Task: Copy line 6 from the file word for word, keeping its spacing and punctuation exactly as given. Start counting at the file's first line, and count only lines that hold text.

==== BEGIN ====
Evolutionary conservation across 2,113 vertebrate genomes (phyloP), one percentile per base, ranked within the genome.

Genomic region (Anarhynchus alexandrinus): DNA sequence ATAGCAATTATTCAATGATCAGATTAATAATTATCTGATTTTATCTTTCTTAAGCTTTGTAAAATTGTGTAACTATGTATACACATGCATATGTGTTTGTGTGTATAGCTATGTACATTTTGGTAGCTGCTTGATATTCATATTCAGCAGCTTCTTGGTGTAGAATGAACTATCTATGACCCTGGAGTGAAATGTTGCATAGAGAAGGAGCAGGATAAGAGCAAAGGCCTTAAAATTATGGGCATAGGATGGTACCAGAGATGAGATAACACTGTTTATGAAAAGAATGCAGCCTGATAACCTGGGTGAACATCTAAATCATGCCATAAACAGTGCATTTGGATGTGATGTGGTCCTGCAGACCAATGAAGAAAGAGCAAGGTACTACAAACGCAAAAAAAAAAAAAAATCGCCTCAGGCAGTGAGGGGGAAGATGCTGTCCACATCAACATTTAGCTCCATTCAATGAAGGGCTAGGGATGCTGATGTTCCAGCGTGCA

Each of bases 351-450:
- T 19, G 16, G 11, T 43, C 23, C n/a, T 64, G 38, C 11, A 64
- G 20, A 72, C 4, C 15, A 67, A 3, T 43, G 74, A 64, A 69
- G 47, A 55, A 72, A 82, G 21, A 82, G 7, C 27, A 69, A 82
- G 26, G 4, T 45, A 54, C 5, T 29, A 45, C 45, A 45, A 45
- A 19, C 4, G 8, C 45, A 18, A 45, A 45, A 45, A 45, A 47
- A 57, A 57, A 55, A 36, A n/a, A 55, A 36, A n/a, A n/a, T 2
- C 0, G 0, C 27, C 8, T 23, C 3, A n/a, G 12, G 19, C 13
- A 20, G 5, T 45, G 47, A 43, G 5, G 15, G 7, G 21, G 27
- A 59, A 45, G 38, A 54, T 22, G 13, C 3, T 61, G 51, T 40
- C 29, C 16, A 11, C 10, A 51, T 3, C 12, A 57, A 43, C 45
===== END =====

- G 47, A 55, A 72, A 82, G 21, A 82, G 7, C 27, A 69, A 82